“Nothing Hotter than a Hard cock in a WARM mouth of a male sophomore cum dripping!”
There is a substantive difference in our reactions to things like political graffiti and messages of violence than to the intolerable, anonymous expressions against marginalized communities within our school buildings. We must take responsibility for these actions, on a community level, and engage with the communities against whom this linguistic violence is enacted.
Even beyond the interpretive aspect of this issue, the fact of the matter is that this is a question of equal access. By maintaining a feeling of ambivalence towards this, we are allowing for the discrimination of trans, gay, bisexual, queer, and other students, faculty, and staff. Yes, we have a gender-neutral bathroom across from the bathroom is question. But assume that gender-neutral bathroom is occupied. One who identifies on the gender or sexuality spectrum (anywhere from transgender, to bisexual, to gender non-binary, to asexual) who feels attacked by these messages would have to go to another tier in order to use a restroom. Even further, what if all other bathrooms are occupied except for that bathroom? The pain caused would certainly be undue.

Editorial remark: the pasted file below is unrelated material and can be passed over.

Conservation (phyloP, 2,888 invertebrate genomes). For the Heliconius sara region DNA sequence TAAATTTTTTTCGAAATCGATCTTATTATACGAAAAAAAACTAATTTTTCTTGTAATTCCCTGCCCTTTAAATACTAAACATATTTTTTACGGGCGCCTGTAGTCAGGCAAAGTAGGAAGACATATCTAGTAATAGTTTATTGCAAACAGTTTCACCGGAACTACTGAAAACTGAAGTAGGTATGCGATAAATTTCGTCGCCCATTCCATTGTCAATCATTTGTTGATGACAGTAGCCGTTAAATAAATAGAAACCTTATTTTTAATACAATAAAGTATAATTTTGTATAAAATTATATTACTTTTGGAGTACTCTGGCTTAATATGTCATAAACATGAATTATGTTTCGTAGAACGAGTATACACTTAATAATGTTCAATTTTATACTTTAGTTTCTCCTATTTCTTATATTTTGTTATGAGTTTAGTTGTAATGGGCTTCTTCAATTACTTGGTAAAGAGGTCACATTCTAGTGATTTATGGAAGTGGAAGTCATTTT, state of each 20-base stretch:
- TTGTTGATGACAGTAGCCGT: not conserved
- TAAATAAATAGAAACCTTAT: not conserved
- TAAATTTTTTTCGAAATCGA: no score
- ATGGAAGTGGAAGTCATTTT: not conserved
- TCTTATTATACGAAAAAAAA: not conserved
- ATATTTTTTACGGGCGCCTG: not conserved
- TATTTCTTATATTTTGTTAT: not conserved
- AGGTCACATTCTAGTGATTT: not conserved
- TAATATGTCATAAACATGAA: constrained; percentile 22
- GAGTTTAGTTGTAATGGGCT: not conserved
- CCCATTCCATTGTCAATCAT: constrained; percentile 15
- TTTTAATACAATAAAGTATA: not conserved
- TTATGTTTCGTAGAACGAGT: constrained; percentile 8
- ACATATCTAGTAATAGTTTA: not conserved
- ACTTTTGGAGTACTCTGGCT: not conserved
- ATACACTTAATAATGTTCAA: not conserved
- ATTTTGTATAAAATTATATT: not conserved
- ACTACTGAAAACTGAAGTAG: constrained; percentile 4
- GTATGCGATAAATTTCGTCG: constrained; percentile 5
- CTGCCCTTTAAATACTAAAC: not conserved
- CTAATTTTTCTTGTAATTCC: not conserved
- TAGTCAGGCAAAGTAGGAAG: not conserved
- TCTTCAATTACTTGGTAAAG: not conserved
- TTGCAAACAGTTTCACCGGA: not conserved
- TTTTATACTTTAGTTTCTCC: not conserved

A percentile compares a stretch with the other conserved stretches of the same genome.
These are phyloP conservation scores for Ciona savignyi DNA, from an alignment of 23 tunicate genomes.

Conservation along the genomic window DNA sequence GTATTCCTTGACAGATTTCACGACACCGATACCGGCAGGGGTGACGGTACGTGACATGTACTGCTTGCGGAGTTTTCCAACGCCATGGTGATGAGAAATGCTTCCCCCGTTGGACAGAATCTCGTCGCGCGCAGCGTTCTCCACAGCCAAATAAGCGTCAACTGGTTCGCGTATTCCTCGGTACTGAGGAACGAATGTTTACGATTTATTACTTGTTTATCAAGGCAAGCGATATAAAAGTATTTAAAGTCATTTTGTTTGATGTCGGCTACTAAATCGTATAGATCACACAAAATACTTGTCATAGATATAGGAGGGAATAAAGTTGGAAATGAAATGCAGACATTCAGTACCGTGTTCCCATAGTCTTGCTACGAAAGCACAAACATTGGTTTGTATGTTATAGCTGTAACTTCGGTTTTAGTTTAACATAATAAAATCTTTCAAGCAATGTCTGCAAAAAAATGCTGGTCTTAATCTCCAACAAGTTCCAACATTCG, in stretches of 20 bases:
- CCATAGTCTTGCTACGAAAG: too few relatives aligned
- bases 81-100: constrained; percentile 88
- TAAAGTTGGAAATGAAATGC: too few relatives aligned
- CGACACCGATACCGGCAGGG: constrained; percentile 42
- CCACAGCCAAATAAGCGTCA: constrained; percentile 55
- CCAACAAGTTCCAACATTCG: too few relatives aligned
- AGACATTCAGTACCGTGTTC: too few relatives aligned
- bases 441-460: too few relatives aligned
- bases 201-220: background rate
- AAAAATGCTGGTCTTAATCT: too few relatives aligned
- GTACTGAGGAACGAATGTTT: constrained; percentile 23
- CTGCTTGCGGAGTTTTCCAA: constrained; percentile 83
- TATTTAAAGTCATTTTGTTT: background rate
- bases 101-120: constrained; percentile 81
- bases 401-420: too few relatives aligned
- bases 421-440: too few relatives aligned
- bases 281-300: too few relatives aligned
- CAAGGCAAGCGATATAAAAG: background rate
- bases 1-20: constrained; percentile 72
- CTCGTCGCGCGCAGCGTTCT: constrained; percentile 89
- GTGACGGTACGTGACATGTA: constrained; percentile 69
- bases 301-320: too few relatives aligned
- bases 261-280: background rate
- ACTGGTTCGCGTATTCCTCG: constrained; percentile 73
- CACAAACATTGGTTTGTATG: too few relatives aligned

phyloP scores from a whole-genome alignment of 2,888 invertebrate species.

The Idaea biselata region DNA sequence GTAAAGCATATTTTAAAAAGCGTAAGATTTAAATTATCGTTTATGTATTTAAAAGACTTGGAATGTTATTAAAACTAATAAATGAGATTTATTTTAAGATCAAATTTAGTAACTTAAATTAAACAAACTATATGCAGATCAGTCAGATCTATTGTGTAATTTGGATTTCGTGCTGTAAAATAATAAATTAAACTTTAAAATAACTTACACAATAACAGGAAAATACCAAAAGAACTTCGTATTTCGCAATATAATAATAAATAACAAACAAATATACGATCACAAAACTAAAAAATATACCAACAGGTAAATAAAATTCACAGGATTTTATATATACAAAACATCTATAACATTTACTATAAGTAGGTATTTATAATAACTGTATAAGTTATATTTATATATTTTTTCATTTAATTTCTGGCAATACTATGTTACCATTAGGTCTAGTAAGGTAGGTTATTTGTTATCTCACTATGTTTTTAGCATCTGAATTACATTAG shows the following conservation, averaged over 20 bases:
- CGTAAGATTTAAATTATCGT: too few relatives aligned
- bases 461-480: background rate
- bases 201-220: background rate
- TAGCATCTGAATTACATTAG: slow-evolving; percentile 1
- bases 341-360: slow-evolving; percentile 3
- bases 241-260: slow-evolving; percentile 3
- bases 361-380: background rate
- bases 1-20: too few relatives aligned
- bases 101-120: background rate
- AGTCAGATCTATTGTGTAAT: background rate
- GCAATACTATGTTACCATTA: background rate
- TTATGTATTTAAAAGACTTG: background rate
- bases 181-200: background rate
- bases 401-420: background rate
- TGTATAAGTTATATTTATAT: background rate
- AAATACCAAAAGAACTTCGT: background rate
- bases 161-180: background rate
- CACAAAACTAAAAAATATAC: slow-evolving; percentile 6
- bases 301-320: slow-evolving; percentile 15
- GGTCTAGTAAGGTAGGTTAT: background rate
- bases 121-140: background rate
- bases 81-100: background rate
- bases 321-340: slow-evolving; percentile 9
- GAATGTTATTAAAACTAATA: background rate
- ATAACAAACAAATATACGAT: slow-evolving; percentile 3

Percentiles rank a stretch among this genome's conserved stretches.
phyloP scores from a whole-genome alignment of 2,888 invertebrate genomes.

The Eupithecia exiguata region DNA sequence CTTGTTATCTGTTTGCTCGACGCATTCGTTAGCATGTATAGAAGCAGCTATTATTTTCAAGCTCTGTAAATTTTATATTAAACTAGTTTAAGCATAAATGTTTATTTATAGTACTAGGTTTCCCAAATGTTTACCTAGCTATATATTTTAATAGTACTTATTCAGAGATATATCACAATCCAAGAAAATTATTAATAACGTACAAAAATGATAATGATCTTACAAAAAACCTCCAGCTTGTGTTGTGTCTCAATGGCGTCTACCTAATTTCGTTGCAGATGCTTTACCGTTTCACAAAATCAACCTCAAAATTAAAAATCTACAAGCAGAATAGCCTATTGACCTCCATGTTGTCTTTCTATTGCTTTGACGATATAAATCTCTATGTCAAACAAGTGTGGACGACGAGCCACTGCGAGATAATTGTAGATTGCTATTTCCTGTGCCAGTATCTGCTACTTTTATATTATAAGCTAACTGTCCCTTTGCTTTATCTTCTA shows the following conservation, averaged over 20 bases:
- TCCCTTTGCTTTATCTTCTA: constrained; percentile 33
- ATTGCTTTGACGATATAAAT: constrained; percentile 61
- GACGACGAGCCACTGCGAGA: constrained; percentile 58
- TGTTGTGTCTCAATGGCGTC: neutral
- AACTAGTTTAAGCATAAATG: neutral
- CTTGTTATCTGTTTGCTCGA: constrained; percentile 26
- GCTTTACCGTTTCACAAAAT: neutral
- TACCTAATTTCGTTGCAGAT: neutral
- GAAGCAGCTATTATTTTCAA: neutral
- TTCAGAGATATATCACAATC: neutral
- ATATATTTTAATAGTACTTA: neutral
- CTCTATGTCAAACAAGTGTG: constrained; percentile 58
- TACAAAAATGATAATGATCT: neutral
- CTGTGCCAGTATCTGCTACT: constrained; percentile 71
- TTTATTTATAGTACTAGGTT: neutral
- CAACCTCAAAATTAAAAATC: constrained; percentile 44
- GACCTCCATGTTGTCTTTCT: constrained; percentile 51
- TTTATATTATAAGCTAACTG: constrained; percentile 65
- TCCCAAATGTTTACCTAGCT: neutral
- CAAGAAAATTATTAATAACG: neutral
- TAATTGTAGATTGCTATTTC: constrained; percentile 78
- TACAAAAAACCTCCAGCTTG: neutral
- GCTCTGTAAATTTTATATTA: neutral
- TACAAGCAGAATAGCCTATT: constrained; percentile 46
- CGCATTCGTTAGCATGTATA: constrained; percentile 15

“Any guys like double penetration? That’s (2 hard cocks) in his ASS!! Can you handle it??”
The people writing these things might represent a marginal set of Haverford students, but that is beside the point. We cannot brush this aside, we cannot make excuses for this, and we most certainly cannot remain complicit in this perpetuation. The fact remains that several people in our community feel that it is OK to inscribe vulgar hate messages in a very public place. They write this because they feel entitled to and cannot be endangered by the messages they write. They write this, and it drives fear of the Other. The public space in which this is found is, by the way, extremely gendered. So this is not just an affront to the gay or bisexual community, of which I am a part, but it is also an attack against the transgender community in the way the language enforces a cis-normative tradition that excludes the identities of transgender folks.